Monday, November 19, 2012

How to Conquer the Looming Deadline by J.B. Miller


How To Conquer The Looming Deadline

By J.B. Miller

Writing is the most amazing, fulfilling and frustrating process in the world, especially when you have a looming deadline. How do we deal with the ticking DUE DATE when it seems to scream at us from every click of the keyboard or twirl of the pen? It really doesn’t matter whether you are getting paid in advance for your writing, are under contract or simply want to see your project through to completion. If you are going to be successful, you cannot ignore the deadline.

Do your palms get sweaty each time you look at the calendar? Are you losing sleep because you swear that you have writer’s block and won’t ever finish? I am going to share with you the three things you must do in order to rid yourself once and for all of the pressure associated with the impending deadline.

When I told my cousin, a NYT Best Selling Author, that I was going to write my first novel, I asked him for his advice. After all, he had already written at least 10 best sellers, so I figured that he knew a thing or two.

“Write with your heart and then with your head,” he told me. That was it. That was the summation of his guidance. I thought about his words for several months as I researched my topic, jotted down my characters and their personality traits and started my outline. I still wasn’t sure what his instruction summed up to, yet I decided that I would finish my book in a year and then find a publisher. My deadline was self-imposed, but it was a deadline nevertheless.

Unfortunately, I did not finish my book that initial year. I abandoned my deadline. I justified my decision by telling myself that, after all, I wasn’t getting paid, and so how important was my deadline anyway? My intentions were noble and I did write several chapters, but then I got distracted with the daily demands of life and put my manuscript down - for a whole year! My goal should have been that I would NOT finish my novel in a year. Maybe a little reverse psychology would have helped.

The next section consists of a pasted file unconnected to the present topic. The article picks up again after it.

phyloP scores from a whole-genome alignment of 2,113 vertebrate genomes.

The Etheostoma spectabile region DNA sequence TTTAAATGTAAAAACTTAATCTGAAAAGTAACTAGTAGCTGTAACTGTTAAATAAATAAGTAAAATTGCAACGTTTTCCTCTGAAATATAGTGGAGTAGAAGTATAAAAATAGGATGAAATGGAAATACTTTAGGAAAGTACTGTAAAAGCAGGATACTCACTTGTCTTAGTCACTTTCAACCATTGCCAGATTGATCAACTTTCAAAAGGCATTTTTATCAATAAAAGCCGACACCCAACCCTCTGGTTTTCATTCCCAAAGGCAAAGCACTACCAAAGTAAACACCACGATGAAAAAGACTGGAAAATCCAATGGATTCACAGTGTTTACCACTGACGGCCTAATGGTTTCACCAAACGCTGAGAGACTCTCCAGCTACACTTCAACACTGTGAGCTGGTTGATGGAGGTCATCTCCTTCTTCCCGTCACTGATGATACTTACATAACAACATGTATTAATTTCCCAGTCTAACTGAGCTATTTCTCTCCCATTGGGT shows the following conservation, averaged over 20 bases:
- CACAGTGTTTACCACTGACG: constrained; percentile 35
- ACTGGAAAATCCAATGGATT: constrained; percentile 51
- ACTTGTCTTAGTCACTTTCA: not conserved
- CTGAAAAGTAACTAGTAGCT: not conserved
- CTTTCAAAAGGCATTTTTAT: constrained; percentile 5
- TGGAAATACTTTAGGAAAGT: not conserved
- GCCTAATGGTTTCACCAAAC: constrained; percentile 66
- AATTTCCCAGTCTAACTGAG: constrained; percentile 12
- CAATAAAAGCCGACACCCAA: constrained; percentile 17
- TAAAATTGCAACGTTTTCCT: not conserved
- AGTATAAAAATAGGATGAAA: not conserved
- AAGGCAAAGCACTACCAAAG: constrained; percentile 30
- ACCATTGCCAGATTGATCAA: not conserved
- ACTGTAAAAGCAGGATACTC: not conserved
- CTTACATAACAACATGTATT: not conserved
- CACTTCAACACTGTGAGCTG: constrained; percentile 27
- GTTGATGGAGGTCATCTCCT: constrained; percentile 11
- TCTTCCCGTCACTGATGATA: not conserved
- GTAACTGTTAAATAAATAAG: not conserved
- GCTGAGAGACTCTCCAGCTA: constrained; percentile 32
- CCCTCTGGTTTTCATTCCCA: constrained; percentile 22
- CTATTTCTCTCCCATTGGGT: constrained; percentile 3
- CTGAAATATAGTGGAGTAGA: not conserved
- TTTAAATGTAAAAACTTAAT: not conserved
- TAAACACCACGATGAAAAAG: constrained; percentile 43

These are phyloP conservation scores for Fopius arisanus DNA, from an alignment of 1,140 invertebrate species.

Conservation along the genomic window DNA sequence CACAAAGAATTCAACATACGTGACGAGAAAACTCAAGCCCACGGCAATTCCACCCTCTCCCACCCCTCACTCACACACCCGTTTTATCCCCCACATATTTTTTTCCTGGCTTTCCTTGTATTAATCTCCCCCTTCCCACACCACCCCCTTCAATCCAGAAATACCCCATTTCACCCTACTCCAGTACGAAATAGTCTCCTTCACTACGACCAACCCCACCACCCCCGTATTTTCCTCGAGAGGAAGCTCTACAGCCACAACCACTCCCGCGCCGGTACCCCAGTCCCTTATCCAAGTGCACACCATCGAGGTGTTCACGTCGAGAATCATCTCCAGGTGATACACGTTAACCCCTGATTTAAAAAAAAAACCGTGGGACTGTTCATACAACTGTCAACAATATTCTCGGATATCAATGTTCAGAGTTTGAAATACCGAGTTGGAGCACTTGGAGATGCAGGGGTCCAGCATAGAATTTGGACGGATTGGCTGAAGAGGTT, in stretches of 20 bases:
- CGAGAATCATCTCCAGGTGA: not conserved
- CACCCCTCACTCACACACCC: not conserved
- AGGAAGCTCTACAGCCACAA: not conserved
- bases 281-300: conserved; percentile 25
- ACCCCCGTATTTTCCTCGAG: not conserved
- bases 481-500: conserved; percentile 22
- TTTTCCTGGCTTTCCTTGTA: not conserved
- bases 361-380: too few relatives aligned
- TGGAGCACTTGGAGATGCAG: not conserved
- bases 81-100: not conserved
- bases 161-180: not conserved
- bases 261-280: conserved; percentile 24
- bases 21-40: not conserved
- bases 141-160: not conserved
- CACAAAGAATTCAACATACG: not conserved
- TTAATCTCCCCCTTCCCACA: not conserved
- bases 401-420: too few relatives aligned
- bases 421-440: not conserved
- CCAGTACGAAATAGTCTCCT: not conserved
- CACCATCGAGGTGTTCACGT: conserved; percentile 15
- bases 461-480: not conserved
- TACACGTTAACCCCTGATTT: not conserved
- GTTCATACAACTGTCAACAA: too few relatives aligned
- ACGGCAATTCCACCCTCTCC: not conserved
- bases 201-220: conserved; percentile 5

As my novel sat on a dusty shelf in my office, I became quite successful in my career and continued to raise my family. Yet it was the nagging thought of not finishing my story under my self-imposed deadline that continued to disrupt my evening rest. My cousin’s persistent words continued to call out in my head, but what I later realized was that I wasn’t listening to them with my heart.

One foggy, wet autumn morning, I put a fire in the fireplace and summoned up the draft of my manuscript on my laptop. I turned off all timepieces within eyesight, set the timer on my kitchen oven to two hours hence, and began to write. I wrote with total abandon. I laughed and cried and wrote some more. When the two hours were up, I was annoyed. I was really getting into it. Yet I put my book away for the next day and spent some more time researching my story line. I did this every day for two hours, which became three, four and finally five hours a day, until I finished my novel. I had written with my heart and I was happy.

I then started the write with my head process, convincing myself that I was an editor from the largest publisher in the world, and that I had to be ruthless. That part was easy, as like most writers, I tend to be my own worst critic.

I was so excited that I had met my daily deadline, that when I completed the process, it did not take me long to find a publisher. I wrote my query letter with my heart and my head and was able to convince a small press publisher to take me on as a new author. I finally understood my cousin’s advice and remain grateful.

Summary

1.     Set a daily deadline. Commit to a specific amount of manageable, uninterrupted time each day to write. Write in a place that makes you happy and where you will not be distracted.
2.     Write with your heart.  Write non-stop. Do not worry about grammar, spell check or flow. Just write until the timer goes off somewhere in the distance.
3.     Once you have finished your draft, go back and act as your own editor. Be brutal. Cut anything out that is not advancing your story foreword. Do not get attached to your words. Be harsh.
4.     Bonus Tip: Believe in yourself. See yourself with your finished manuscript. Relish in your impending success!

You will discover that once you start a daily routine, you will actually be annoyed when the timer turns off. Soon deadlines will be a thing of the past. In fact, you will find yourself finishing ahead of schedule!

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J.B. Miller is the Author of No Time For Love, a novel.



Twitter: @jbmiller2